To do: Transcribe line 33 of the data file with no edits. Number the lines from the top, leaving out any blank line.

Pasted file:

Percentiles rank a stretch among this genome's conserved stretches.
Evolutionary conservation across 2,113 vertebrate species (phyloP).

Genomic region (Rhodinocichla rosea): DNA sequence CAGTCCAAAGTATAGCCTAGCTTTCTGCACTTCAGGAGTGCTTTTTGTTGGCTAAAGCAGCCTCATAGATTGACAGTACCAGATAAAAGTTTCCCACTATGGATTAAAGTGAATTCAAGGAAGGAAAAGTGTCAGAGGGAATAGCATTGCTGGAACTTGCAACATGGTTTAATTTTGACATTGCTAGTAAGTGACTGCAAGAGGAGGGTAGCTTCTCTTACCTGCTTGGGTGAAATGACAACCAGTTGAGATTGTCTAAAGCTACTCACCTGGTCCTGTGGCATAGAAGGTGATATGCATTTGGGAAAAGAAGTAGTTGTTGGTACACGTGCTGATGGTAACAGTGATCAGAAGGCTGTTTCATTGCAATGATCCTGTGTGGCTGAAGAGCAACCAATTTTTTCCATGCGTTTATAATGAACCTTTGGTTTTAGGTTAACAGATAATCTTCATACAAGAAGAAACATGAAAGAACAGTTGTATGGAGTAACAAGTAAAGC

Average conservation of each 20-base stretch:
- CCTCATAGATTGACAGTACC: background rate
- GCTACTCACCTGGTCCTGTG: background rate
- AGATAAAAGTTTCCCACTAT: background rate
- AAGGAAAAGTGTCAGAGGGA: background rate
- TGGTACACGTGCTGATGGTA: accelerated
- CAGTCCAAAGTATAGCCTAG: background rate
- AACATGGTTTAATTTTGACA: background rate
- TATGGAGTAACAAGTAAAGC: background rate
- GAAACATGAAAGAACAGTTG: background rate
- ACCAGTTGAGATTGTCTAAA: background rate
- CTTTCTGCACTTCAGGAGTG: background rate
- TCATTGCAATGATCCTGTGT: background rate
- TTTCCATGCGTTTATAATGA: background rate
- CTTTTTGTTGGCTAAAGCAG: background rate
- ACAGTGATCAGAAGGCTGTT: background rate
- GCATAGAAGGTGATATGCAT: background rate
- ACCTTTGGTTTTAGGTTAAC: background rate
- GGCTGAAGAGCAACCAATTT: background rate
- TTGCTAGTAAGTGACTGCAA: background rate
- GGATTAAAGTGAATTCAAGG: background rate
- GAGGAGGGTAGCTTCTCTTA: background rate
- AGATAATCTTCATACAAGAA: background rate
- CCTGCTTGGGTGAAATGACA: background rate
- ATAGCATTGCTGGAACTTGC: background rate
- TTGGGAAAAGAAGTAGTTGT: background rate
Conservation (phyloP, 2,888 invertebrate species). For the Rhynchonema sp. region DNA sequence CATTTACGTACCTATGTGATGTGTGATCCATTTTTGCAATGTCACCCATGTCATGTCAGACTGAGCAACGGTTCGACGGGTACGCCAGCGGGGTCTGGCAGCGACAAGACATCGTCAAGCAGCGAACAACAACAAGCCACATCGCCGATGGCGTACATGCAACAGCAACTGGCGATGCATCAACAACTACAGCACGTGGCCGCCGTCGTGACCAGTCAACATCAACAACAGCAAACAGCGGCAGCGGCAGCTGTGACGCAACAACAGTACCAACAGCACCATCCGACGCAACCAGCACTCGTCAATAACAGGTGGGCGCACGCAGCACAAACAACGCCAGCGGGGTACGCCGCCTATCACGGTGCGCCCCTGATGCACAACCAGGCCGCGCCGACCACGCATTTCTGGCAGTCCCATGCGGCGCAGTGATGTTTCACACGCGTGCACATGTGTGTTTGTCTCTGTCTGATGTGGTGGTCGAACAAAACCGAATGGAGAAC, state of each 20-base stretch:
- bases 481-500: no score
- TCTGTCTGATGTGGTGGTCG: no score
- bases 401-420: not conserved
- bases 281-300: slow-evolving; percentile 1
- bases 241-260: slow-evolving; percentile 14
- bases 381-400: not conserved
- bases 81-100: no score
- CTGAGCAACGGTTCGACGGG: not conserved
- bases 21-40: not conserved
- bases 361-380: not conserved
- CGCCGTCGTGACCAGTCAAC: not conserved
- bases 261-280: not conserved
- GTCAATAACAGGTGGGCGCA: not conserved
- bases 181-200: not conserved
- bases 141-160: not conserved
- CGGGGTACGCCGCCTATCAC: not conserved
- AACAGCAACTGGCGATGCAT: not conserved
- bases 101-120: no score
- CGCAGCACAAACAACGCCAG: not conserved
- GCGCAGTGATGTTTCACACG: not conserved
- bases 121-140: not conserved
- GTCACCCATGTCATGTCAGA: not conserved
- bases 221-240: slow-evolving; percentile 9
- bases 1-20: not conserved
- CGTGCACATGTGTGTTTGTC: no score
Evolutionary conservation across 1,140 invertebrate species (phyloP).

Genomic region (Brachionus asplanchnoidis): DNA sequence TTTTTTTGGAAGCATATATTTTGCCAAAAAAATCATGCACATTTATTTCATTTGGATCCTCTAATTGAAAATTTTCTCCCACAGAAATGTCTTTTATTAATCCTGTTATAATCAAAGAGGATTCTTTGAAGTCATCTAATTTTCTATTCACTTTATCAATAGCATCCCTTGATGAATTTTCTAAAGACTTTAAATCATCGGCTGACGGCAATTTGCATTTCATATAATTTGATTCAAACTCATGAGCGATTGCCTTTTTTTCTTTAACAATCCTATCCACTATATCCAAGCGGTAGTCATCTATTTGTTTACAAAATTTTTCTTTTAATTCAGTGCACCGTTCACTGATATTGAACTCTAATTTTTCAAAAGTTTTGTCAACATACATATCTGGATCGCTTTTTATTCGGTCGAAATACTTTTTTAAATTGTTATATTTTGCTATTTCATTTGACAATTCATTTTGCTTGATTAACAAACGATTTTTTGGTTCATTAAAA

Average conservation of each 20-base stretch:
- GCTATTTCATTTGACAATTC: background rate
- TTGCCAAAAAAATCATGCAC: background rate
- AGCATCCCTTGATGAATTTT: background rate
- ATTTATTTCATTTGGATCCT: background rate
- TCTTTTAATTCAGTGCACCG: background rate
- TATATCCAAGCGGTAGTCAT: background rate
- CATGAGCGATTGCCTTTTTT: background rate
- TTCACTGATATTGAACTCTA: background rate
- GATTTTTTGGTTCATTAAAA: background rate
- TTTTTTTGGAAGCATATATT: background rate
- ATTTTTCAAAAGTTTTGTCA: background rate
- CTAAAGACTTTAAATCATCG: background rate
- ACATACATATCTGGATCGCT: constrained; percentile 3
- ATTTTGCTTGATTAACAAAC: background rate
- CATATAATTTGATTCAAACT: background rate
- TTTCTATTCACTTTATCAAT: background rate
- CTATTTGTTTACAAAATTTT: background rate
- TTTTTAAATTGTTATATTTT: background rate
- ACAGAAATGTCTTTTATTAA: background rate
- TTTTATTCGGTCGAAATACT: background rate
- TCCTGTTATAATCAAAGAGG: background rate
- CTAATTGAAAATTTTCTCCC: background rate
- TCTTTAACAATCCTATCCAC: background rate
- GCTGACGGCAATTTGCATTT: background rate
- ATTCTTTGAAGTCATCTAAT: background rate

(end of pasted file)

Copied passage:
- bases 401-420: not conserved